The Debt Service Coverage Ratio (sometimes called DSC or DSCR) is a credit metric used to understand how easily a company’s operating cash flow can cover its annual interest and principal obligations.
Because the Debt Service Coverage Ratio also includes principal obligations in the denominator, it’s considered a very useful metric when a corporate borrower has reducing term debt in its capital structure (meaning monthly or annual principal repayments).
DSC is a credit metric that’s widely used to understand a business borrower’s ability to service debt obligations using its operating cash flow.
DSC is rarely measured in isolation when analyzing a company; leverage and liquidity are usually assessed concurrently.
A higher DSC ratio is better than a lower one, with a typical minimum requirement of 1.25x.
Many lenders make adjustments to the DSC formula based on their risk appetite and the nature of a financing request.
Debt Service Coverage Ratio Formula
Conceptually, the idea of DSCR is:
Debt Service Coverage is usually calculated using EBITDA as a proxy for cash flow. Adjustments will vary depending on the context of the analysis, but the most common DSCR formula is:
EBITDA = Earnings Before Interest, Tax, Depreciation, and Amortization
Principal = The total amount of loan principal due within the measurement period (often expressed as the current portion of long-term debt or CPLTD).
Interest = The total aggregate amount of interest due within the measurement period, calculated on both the current portions and the non-current portions of long-term debt.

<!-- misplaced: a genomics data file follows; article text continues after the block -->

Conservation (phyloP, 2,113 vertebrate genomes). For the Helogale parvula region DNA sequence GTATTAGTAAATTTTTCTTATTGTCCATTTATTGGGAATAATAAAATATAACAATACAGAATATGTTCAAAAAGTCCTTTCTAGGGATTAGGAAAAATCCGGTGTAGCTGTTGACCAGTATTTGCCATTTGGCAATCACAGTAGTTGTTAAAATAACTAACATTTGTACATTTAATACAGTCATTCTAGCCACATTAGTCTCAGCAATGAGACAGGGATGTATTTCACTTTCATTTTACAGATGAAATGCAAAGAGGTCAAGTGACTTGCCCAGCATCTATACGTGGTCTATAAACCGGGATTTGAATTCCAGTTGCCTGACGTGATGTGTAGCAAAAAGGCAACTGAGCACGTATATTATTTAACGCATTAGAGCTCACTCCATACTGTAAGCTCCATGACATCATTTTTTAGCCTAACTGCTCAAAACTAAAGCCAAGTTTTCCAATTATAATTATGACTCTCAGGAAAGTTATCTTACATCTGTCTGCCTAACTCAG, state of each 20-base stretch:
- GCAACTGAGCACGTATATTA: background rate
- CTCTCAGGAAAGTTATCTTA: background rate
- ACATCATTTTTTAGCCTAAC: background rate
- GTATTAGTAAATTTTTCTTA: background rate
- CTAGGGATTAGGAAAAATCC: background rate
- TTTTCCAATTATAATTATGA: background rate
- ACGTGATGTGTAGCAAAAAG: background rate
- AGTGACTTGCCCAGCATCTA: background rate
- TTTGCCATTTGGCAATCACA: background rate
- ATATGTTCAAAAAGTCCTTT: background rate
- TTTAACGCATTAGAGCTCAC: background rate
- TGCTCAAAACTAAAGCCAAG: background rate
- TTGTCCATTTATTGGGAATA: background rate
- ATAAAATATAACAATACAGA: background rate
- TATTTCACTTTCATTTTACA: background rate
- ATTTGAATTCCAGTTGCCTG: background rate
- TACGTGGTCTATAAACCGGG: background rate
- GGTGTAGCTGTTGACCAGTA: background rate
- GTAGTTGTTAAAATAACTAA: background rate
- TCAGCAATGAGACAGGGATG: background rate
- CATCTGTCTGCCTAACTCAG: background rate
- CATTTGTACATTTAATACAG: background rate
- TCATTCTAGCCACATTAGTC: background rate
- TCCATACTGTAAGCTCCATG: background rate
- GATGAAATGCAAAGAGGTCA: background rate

Cash Taxes = The proportion of total income tax that’s due in cash during the current measurement period.
Debt Service Coverage Ratio & Financial Analysis
The Debt Service Coverage Ratio (DSC) is one metric within the “coverage” bucket when analyzing a company. Other coverage ratios include EBIT over Interest (or something similar, often called Times Interest Earned), as well as the Fixed Charge Coverage Ratio (often abbreviated to FCC).
Coverage measures are never taken in isolation when analyzing a company; they’re always used in conjunction with other categories of credit metrics like leverage (Debt-to-Equity, Funded Debt-to-EBITDA, etc.) and liquidity (Current Ratio & Quick Ratio)
DSC is calculated on an annualized basis – meaning cash flow in a period over obligations in the same period. This is in contrast to leverage and liquidity, which represent a snapshot of the borrower’s financial health at a single point in time (usually period end).
In all adjustment scenarios, a higher DSCR is considered better than a lower one. Anything less than 1x (or 1:1) is considered very weak and suggests that a company owes more money to creditors (per year) than it generates in cash per year.
Most commercial banks and equipment finance firms want to see a minimum of 1.25x but strongly prefer something closer to 2x or more. Many small and middle market commercial lenders will set minimum DSC covenants at not less than 1.25x.
Debt Service Coverage Ratio Example
Let’s look at an example. Assume the client below had $20 million in long-term debt plus $5 million in current portion of long-term debt (CPLTD). Based on that information, plus what’s been provided in the income statement below, what is the borrower’s DSCR?
We would plug the numbers into our DSCR formula and calculate as follows:
Debt Service Coverage Ratio – Common Questions
While most analysts acknowledge the importance of assessing a borrower’s ability to meet future debt obligations, they don’t always understand some of the nuances of the DSCR formula.